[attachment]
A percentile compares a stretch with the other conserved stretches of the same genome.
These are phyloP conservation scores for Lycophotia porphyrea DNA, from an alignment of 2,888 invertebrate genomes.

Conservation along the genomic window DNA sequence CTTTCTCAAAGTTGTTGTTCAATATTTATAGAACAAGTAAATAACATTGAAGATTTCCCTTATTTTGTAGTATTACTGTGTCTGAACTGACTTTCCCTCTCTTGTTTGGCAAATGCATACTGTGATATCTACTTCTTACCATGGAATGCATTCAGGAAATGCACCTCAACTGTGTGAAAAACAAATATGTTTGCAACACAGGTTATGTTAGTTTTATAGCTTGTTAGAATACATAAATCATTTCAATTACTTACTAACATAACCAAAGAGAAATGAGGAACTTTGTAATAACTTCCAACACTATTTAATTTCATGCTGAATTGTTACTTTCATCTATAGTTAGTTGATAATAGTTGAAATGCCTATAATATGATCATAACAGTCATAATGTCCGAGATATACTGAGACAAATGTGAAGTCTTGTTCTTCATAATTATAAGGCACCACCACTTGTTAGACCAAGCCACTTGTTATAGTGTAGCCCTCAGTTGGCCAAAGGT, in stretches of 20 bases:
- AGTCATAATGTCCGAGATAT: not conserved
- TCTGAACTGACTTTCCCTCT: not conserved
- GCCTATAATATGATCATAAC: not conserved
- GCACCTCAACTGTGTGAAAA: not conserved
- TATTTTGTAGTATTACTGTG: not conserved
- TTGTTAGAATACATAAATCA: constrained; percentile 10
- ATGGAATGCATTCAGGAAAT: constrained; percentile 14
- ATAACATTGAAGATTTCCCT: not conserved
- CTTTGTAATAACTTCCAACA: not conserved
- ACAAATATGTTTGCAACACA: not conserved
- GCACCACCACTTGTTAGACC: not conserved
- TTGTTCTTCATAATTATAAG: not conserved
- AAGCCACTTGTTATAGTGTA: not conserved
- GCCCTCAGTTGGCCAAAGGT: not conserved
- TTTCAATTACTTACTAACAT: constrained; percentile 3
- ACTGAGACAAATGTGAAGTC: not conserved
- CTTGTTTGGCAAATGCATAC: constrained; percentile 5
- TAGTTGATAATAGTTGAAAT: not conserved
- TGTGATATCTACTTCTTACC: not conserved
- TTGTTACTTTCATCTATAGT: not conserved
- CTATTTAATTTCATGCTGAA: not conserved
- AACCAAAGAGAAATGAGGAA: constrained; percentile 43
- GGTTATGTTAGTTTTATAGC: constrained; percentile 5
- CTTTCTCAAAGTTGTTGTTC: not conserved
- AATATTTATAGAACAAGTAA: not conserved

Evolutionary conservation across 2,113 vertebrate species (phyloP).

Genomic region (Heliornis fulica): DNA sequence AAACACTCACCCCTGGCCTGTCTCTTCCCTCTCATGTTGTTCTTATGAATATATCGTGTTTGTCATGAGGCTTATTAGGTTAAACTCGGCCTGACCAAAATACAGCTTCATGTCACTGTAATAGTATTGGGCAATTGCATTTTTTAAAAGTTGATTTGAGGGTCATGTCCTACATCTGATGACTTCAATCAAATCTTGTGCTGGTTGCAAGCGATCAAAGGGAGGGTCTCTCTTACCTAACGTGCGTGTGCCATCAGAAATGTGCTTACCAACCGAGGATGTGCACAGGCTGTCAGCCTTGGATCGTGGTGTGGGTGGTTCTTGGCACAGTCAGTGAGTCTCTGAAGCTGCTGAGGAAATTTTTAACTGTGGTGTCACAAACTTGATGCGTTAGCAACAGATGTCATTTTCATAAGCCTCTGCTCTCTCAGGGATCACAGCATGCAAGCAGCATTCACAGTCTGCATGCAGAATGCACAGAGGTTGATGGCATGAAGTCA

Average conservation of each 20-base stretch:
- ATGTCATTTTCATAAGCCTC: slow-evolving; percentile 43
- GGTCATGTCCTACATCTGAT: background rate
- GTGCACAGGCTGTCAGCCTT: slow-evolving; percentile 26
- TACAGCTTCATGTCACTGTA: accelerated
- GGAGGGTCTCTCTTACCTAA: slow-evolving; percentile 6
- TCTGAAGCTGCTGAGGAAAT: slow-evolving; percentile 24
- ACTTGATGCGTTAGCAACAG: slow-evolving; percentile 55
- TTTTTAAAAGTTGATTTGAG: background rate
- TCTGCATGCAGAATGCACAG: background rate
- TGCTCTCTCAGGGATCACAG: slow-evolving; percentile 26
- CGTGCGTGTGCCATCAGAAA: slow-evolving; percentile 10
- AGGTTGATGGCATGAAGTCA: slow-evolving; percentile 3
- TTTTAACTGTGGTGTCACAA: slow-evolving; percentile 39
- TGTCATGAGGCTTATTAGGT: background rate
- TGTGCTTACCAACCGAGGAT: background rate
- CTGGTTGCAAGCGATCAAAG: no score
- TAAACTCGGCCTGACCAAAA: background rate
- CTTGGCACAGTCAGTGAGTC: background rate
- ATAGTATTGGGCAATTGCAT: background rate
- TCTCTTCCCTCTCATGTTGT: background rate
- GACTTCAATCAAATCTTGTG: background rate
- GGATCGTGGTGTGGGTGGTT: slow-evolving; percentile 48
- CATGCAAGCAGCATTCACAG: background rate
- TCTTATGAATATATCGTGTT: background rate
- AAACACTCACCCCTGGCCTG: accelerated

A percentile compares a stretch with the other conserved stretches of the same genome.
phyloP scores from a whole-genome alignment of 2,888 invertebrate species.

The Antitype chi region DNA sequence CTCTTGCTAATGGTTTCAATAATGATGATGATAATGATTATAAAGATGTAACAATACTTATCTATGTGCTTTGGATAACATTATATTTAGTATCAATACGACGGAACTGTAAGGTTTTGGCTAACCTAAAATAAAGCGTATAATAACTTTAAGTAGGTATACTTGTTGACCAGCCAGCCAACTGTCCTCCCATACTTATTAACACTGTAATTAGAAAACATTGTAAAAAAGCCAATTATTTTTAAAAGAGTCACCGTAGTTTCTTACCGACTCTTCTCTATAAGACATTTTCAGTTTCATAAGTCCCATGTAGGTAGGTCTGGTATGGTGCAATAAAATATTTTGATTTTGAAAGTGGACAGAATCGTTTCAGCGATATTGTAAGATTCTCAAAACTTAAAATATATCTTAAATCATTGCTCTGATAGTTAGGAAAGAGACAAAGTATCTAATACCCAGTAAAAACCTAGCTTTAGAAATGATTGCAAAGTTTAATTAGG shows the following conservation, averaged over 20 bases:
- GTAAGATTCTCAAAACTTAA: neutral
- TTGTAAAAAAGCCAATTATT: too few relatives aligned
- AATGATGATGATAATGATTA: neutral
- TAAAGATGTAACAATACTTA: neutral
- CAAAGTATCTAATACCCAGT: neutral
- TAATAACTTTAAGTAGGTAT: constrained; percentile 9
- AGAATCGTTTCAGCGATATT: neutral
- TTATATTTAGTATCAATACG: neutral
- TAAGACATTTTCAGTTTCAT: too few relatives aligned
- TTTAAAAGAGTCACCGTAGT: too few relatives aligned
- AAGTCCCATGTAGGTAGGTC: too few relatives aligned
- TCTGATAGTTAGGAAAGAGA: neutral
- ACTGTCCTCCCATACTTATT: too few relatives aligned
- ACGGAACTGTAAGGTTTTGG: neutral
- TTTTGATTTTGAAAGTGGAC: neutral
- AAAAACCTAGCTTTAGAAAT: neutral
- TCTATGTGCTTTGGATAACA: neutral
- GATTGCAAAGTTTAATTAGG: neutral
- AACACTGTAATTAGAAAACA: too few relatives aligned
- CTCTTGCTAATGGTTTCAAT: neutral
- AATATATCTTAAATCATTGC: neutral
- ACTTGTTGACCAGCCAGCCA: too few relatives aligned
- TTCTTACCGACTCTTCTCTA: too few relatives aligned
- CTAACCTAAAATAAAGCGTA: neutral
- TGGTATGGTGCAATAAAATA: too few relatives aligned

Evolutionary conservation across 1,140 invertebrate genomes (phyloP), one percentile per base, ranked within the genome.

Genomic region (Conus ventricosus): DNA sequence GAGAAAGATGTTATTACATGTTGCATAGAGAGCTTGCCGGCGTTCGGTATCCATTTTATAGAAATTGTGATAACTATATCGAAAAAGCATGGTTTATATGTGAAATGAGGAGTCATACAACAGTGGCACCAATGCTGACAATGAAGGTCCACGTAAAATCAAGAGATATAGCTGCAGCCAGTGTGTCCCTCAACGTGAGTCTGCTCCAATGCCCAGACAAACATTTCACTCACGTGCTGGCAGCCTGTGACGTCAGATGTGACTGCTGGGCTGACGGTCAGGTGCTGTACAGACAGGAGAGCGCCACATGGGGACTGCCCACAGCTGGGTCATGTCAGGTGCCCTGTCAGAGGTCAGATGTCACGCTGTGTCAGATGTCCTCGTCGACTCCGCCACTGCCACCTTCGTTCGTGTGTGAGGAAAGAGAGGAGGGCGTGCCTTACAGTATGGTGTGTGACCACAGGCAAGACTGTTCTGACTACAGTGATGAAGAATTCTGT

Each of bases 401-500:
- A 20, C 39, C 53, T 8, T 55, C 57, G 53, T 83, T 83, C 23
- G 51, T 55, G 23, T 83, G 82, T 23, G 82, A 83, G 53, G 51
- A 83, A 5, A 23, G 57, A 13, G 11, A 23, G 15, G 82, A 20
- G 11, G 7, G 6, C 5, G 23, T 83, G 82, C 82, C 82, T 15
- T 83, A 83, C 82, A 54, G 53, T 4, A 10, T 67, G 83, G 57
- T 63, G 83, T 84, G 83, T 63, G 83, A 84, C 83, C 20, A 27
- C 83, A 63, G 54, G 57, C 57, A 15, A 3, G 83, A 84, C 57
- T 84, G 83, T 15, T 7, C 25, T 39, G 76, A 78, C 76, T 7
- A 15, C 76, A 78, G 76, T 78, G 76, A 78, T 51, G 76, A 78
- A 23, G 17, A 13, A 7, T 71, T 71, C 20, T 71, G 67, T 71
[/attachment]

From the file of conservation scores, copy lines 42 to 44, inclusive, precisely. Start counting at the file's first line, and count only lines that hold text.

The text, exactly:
- CGTGCGTGTGCCATCAGAAA: slow-evolving; percentile 10
- AGGTTGATGGCATGAAGTCA: slow-evolving; percentile 3
- TTTTAACTGTGGTGTCACAA: slow-evolving; percentile 39